You’re reading the web edition of STAT Health Tech, our guide to how tech is transforming the life sciences. Sign up to get this newsletter delivered in your inbox every Tuesday and Thursday.
IBM sells Watson Health data on 270 million Americans
The Watson Health era is over at IBM. The company sold the core data and analytics assets of its struggling health division to Francisco Partners, a San Francisco-based private equity firm with an active portfolio of health technology investments. The deal ends a dark chapter for IBM, which failed to live up to its promises to use AI to revolutionize drug discovery, cancer care, and hospital operations. It also instantly makes Francisco Partners a significant player in a growing national market for buying and selling sensitive patient data. The firm will soon own the national MarketScan insurance claims database, which includes medical and drug data on more than 270 million Americans, as well as smaller datasets containing medical images and other clinical information. Casey has the full story.
Hospitals are pouring money into digital health companies
Hospitals nationwide are rapidly increasing their investments in digital health companies to help bankroll the development of novel software and artificial intelligence tools. The amount of money invested through hospital venture arms increased to nearly $4 billion last year, up 150% from 2019, according to data from CB Insights. Large health systems like Mayo Clinic are leading the charge, but several smaller providers have also become major players. These equity deals offer a significant source of revenue as well as an opportunity to drive changes in data analysis and the delivery of care. But they also raise the potential for conflicts between the hospital’s financial interests and its commitments to protect patient privacy and deliver optimal care. Read more from Casey.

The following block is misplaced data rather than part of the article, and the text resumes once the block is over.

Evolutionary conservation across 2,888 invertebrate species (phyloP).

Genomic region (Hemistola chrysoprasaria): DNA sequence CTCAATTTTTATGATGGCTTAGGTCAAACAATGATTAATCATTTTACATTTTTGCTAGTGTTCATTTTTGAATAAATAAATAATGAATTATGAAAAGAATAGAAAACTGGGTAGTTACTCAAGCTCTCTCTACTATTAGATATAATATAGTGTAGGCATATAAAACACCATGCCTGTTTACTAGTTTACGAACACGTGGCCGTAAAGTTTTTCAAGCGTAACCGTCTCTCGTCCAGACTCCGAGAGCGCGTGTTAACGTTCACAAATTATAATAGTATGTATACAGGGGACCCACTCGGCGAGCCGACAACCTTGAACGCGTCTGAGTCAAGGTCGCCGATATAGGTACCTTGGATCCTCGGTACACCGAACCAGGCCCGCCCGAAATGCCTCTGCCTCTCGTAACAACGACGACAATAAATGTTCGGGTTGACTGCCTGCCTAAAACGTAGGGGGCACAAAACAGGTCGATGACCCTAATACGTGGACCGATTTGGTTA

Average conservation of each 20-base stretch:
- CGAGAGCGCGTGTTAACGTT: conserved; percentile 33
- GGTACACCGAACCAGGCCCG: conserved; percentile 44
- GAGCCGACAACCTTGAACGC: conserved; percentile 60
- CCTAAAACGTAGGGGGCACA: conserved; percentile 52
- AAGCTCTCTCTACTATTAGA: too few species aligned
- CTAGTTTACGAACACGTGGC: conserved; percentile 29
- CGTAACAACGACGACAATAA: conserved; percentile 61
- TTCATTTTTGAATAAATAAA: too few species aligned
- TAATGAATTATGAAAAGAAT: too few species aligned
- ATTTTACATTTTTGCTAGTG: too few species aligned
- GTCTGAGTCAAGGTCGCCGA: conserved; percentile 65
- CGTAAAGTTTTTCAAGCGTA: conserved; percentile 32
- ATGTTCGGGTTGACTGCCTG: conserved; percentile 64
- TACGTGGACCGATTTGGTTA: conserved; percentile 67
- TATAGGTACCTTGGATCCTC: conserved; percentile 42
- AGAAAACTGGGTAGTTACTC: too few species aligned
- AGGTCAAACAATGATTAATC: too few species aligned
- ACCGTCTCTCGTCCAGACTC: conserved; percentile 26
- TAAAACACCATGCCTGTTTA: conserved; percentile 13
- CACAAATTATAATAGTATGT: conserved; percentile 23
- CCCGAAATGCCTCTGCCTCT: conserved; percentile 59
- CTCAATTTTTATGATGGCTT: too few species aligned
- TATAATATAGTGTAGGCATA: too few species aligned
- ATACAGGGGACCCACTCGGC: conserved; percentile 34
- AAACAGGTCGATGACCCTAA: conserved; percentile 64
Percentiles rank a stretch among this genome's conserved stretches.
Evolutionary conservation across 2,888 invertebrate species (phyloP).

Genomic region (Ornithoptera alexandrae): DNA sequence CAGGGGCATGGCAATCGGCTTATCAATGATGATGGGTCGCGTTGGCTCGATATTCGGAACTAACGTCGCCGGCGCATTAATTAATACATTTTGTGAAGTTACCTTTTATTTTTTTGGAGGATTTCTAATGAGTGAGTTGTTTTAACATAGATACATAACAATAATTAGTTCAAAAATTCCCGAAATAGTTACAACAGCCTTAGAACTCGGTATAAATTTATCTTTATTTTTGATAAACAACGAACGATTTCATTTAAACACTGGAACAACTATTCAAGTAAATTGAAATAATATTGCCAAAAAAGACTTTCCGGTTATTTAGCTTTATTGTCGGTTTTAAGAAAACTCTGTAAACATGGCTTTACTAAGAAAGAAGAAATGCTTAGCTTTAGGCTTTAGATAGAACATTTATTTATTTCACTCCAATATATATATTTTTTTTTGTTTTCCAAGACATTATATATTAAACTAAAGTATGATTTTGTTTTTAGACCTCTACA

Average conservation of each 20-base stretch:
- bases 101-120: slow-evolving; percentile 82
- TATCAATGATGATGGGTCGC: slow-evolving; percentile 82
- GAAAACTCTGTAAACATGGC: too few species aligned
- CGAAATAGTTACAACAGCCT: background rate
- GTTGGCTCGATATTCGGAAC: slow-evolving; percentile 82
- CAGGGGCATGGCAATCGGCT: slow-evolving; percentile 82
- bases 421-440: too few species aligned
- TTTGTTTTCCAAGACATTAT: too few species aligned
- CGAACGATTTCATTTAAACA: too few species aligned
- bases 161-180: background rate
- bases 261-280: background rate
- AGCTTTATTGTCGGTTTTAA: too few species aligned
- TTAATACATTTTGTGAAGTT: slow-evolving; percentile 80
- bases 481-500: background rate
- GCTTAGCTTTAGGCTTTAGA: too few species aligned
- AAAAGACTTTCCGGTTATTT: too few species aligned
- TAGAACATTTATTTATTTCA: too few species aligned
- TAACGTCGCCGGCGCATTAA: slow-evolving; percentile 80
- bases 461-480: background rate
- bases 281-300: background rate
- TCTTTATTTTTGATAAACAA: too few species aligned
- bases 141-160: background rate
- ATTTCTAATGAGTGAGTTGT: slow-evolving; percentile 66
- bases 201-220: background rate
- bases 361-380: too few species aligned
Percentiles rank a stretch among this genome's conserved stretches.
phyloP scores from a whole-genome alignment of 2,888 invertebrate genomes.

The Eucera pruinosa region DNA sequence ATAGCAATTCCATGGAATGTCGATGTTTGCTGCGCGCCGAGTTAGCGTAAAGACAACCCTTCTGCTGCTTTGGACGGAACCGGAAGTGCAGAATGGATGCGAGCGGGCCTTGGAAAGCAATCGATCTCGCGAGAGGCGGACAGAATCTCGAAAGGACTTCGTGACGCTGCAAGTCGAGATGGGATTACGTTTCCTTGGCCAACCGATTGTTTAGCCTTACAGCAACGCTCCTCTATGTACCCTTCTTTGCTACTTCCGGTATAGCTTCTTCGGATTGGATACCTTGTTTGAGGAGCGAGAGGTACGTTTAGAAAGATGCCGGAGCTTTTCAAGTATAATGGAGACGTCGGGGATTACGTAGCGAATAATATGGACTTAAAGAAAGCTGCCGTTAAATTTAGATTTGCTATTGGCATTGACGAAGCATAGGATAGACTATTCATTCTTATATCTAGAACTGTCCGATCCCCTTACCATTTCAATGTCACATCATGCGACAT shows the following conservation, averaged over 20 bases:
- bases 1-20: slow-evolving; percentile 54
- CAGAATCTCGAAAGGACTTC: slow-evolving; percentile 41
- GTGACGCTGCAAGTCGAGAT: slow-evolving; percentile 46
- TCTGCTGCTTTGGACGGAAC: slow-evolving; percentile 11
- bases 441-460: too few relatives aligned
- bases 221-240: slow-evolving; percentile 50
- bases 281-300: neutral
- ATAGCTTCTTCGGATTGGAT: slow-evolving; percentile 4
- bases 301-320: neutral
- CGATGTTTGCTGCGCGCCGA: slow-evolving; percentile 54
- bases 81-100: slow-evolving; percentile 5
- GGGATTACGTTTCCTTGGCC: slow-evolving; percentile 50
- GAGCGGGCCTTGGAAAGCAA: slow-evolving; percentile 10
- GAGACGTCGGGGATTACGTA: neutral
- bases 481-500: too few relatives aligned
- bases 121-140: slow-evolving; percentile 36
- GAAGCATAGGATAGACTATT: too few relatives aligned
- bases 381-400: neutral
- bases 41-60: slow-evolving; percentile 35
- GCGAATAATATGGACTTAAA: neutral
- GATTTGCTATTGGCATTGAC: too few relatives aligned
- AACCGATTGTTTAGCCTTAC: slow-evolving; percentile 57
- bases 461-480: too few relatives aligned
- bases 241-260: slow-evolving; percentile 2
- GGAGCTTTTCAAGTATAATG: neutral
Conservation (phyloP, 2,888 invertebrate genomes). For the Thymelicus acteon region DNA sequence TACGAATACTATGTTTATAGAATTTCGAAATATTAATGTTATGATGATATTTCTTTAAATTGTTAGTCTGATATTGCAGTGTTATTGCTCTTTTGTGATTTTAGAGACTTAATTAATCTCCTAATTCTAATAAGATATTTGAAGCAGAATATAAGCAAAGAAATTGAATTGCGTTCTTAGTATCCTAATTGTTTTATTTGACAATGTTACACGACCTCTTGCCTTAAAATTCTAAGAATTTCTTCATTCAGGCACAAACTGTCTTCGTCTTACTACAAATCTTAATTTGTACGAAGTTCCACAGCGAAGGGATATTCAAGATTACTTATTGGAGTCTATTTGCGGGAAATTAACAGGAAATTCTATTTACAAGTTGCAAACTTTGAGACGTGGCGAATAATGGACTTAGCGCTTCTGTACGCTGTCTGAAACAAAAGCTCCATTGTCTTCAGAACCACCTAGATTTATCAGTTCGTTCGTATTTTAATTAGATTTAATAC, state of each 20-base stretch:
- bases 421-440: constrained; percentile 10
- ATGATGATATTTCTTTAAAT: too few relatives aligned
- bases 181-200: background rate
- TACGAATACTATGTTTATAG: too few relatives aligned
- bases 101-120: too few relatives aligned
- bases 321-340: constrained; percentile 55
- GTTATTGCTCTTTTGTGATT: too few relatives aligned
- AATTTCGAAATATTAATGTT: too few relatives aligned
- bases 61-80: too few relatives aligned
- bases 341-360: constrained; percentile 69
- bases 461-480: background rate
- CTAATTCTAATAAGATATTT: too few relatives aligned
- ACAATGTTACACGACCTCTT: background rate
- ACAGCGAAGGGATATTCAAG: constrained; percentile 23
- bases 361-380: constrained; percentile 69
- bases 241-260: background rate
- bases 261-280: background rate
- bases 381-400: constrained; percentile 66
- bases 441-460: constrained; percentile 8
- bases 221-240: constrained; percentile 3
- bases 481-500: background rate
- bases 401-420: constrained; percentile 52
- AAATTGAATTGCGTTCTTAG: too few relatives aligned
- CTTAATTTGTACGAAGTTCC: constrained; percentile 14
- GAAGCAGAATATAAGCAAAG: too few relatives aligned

No, not that Nightingale
At Google, Project Nightingale was the code name for a health record-mining partnership that has drawn the scrutiny of federal regulators who questioned whether millions of patient records were being adequately protected. But a new open science project going by the same name aims to capitalize on medical records in a different way. Nightingale Open Science, a nonprofit co-founded by UC Berkeley health and machine learning researcher Ziad Obermeyer, launched in December with the goal of opening up deidentified datasets linking medical images like X-rays, ECG results, and biopsy slides to health outcomes — the kind of information that many machine learning researchers want to develop and test new tools, but struggle to access because they’re locked up in hospital databases or company assets. Read more about how the project aims to accelerate computational medicine in Katie’s Q&A with Obermeyer.
Telehealth lobbying soars to new heights
As debates raged in Congress over telehealth policy that could shape the industry landscape for years to come, new disclosures show major companies spent big to influence the process, our colleague Rachel Cohrs reports. Teladoc spent $400,000 last year, a 60% increase from the prior year. Everly Health spent $190,000, or 41% more than 2020. GoodRx boosted its spend by 567% to $590,000. Last year also marked Amazon’s entry into the telehealth lobbying landscape, as its first disclosure mentioning the issue appeared in the first quarter of 2021.